But to the padded bras, the stud lined ears and fixations with celebrity culture we have the bucket.

A return to the beauty of innocence bathing in the optimism of the future.

Alison Little

 

Exhibition continues throughout April.

More about Research Exhibition Lab

Main photograph credited the Graham Smillie.

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24 Hour Playwrighting

A3 24hour copy

The 24 hour hour play is returning to Lark Lane as part of Liverpool Fringe Festival.

At 10pm on Friday night, the Old Police station on Lark Lane is aligned with 6 writer, 6 producers and 24 actors. They are grouped together:

1 writer + 4 actors + 1 director

We have creative micro clusters and that will, if nothing else, guarantee fireworks! Over the next 24 hours the play must be written, the lines must be learned, the process must be directed, and finally, it must be performed.

This year, writer, Irene Stuart returns to the creative chaos of the 24 hour play, we catch up with her about playwrighting and her plans for slumber-time scribbling:

So Irene, it’s you second year of writing for the 24 hour play, can you tell us a little more about last years event?

Last year’s event was definitely exciting. Staying up all night, writing a play from scratch and then seeing it performed, all in 24 hours was amazing.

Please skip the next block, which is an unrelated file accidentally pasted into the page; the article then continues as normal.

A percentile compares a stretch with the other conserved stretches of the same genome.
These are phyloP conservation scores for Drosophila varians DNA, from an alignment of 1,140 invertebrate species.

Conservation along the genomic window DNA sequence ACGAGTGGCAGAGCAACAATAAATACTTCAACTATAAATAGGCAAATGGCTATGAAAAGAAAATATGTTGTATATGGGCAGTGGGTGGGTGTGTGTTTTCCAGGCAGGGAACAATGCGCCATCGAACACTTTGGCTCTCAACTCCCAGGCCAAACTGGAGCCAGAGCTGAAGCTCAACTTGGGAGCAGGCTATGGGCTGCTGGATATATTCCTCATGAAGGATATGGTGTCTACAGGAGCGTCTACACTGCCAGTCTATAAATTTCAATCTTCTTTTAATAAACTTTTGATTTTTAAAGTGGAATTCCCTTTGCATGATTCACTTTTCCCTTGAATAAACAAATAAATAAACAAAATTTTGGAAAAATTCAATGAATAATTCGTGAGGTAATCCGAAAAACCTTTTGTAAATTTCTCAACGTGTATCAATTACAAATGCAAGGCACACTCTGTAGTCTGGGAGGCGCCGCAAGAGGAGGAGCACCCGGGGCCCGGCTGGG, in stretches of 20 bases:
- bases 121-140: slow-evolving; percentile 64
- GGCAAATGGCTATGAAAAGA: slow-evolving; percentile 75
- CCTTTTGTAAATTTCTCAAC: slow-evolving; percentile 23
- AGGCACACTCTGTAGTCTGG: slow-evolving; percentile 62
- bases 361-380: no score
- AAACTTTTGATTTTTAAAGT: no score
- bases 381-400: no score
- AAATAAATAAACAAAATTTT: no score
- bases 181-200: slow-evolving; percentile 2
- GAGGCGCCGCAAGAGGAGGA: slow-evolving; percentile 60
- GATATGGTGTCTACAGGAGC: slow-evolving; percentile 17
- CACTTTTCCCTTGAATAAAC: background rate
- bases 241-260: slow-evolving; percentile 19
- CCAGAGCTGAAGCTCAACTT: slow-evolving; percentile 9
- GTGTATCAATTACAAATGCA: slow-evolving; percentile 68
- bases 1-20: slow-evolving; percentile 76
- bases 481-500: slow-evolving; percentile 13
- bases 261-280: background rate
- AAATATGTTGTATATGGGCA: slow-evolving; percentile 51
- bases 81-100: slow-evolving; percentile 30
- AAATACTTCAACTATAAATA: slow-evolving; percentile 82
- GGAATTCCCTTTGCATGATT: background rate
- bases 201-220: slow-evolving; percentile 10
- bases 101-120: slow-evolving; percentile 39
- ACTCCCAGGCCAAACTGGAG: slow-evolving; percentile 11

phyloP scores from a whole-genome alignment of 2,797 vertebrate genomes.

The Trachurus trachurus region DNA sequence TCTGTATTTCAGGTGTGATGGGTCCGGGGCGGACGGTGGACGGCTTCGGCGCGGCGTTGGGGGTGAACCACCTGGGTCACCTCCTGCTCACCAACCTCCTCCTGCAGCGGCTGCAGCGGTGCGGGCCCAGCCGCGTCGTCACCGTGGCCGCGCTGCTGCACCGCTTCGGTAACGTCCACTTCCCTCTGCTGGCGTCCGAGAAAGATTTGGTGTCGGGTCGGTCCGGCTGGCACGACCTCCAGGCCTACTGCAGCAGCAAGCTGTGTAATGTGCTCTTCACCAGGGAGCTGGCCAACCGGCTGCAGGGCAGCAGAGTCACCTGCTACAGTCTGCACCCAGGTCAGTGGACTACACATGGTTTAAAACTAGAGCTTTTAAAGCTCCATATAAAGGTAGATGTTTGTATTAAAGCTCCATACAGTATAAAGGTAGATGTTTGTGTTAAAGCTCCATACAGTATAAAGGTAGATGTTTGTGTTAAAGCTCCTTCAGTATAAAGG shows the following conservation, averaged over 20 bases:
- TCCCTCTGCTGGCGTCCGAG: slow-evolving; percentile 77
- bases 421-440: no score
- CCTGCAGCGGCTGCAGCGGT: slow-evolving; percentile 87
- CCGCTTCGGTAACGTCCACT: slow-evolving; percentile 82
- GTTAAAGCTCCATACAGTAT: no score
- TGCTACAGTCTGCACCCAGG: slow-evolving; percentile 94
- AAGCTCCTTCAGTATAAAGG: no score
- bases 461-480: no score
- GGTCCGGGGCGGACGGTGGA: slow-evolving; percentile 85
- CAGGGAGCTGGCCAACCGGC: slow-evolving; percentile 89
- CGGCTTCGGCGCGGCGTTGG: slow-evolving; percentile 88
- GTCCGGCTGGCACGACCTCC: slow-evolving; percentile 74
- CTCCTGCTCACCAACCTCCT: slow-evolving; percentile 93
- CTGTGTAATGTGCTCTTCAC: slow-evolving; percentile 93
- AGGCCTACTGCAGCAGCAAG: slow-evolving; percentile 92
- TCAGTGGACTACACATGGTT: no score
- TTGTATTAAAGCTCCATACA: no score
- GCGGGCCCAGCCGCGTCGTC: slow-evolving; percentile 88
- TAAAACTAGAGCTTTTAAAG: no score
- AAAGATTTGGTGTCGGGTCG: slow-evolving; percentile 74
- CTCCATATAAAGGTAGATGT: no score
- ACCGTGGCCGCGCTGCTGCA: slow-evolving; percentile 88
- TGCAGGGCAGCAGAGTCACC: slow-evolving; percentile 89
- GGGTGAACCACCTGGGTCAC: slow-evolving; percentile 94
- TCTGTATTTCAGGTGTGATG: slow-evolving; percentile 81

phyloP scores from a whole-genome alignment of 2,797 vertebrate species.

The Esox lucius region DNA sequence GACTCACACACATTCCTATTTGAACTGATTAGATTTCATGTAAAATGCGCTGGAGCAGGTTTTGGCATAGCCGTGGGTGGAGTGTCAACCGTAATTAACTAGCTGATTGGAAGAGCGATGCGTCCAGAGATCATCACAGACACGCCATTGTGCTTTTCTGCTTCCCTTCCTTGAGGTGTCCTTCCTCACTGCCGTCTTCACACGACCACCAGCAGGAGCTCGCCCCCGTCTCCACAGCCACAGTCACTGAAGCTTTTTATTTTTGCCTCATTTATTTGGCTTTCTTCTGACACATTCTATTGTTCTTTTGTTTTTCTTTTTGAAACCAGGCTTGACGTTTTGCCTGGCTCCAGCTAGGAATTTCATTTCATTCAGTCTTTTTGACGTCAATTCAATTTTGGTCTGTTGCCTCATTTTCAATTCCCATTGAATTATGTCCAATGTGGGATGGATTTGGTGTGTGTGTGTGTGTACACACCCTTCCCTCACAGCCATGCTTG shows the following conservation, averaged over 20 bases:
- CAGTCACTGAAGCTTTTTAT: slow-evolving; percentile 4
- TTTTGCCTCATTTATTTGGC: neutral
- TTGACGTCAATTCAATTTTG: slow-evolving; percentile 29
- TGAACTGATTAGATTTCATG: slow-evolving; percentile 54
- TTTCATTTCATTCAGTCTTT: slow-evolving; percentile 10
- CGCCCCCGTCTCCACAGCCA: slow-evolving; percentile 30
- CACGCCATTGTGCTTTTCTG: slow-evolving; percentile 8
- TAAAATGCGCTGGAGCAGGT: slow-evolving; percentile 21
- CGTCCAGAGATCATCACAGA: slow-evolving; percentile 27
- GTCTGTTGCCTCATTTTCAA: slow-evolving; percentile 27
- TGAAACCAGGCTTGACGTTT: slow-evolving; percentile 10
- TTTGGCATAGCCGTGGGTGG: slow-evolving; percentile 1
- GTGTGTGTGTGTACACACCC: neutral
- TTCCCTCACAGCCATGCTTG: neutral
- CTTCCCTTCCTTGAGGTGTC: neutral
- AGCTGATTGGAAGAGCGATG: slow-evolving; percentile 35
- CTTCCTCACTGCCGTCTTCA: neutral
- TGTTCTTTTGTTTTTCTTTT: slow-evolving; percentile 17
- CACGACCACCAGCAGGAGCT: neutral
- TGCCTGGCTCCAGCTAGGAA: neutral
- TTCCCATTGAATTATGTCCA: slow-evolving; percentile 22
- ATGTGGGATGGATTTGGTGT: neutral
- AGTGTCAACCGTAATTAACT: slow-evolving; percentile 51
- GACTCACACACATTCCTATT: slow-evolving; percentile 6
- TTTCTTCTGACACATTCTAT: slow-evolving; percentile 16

We all turned up in Lark Lane for 10pm on the Friday, names were drawn from a hat and I was lucky enough to draw two wonderful female actors: Gemma and Hayley, Margaret Connell was drawn as the director. I arrived home around 12pm and immediately started to write. I came up with a spin on a dating show and called it Mr Loverman, a comedy. The actors really got into their roles and the audience were very appreciative. I was amazed at the quality of all of the writing and how quickly all of the actors had learned their lines, there was no script in hand and as far as I could tell, no fluffing of lines. It was a great experience and one I’m looking forward to reprising on 12th/13th April.

Was it simply a matter of getting home from Lark Lane then churning out dialogue or did the idea’s generation process take you into the early hours of the morning?

I’m quite lucky really as I can think on my feet and the idea just came to me the minute I sat down at the computer. It was the drafting, then redrafting which took the time and I wanted to give the actors something to get their teeth into while making the lines short and sharp given the short time span they had to learn them.